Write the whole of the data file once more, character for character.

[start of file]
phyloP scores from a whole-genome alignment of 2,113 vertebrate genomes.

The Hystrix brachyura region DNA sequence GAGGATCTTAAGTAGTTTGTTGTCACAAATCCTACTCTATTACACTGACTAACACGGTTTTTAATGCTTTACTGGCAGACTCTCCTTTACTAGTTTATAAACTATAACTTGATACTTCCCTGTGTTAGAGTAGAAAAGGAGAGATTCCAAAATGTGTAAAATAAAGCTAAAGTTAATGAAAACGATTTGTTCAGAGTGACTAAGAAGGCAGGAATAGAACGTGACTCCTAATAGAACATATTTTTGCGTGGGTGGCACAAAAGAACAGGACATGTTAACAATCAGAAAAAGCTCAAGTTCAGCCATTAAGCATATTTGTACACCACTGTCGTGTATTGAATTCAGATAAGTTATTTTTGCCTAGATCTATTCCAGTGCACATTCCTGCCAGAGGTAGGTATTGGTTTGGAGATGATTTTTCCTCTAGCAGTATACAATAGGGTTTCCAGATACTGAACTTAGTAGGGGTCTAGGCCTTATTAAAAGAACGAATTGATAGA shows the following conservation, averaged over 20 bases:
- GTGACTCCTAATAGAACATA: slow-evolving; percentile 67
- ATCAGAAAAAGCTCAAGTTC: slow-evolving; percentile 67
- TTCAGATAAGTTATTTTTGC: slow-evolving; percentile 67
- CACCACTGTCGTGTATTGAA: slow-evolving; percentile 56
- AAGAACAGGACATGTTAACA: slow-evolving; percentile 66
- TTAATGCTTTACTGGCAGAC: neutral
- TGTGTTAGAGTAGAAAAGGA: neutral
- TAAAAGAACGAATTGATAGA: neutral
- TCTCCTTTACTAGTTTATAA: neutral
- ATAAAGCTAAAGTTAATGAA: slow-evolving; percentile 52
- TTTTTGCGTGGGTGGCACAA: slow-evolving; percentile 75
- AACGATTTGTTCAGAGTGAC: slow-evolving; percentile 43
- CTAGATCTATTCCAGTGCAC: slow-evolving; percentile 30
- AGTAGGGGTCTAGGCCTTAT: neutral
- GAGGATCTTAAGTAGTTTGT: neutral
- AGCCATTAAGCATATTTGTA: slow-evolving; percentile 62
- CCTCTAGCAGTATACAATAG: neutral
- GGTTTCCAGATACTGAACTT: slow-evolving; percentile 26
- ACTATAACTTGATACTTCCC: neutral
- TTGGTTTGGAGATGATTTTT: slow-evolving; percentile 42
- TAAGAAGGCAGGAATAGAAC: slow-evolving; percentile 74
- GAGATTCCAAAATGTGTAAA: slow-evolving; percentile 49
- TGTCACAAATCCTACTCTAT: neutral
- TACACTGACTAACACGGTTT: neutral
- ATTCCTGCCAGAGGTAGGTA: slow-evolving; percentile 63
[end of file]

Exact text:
phyloP scores from a whole-genome alignment of 2,113 vertebrate genomes.

The Hystrix brachyura region DNA sequence GAGGATCTTAAGTAGTTTGTTGTCACAAATCCTACTCTATTACACTGACTAACACGGTTTTTAATGCTTTACTGGCAGACTCTCCTTTACTAGTTTATAAACTATAACTTGATACTTCCCTGTGTTAGAGTAGAAAAGGAGAGATTCCAAAATGTGTAAAATAAAGCTAAAGTTAATGAAAACGATTTGTTCAGAGTGACTAAGAAGGCAGGAATAGAACGTGACTCCTAATAGAACATATTTTTGCGTGGGTGGCACAAAAGAACAGGACATGTTAACAATCAGAAAAAGCTCAAGTTCAGCCATTAAGCATATTTGTACACCACTGTCGTGTATTGAATTCAGATAAGTTATTTTTGCCTAGATCTATTCCAGTGCACATTCCTGCCAGAGGTAGGTATTGGTTTGGAGATGATTTTTCCTCTAGCAGTATACAATAGGGTTTCCAGATACTGAACTTAGTAGGGGTCTAGGCCTTATTAAAAGAACGAATTGATAGA shows the following conservation, averaged over 20 bases:
- GTGACTCCTAATAGAACATA: slow-evolving; percentile 67
- ATCAGAAAAAGCTCAAGTTC: slow-evolving; percentile 67
- TTCAGATAAGTTATTTTTGC: slow-evolving; percentile 67
- CACCACTGTCGTGTATTGAA: slow-evolving; percentile 56
- AAGAACAGGACATGTTAACA: slow-evolving; percentile 66
- TTAATGCTTTACTGGCAGAC: neutral
- TGTGTTAGAGTAGAAAAGGA: neutral
- TAAAAGAACGAATTGATAGA: neutral
- TCTCCTTTACTAGTTTATAA: neutral
- ATAAAGCTAAAGTTAATGAA: slow-evolving; percentile 52
- TTTTTGCGTGGGTGGCACAA: slow-evolving; percentile 75
- AACGATTTGTTCAGAGTGAC: slow-evolving; percentile 43
- CTAGATCTATTCCAGTGCAC: slow-evolving; percentile 30
- AGTAGGGGTCTAGGCCTTAT: neutral
- GAGGATCTTAAGTAGTTTGT: neutral
- AGCCATTAAGCATATTTGTA: slow-evolving; percentile 62
- CCTCTAGCAGTATACAATAG: neutral
- GGTTTCCAGATACTGAACTT: slow-evolving; percentile 26
- ACTATAACTTGATACTTCCC: neutral
- TTGGTTTGGAGATGATTTTT: slow-evolving; percentile 42
- TAAGAAGGCAGGAATAGAAC: slow-evolving; percentile 74
- GAGATTCCAAAATGTGTAAA: slow-evolving; percentile 49
- TGTCACAAATCCTACTCTAT: neutral
- TACACTGACTAACACGGTTT: neutral
- ATTCCTGCCAGAGGTAGGTA: slow-evolving; percentile 63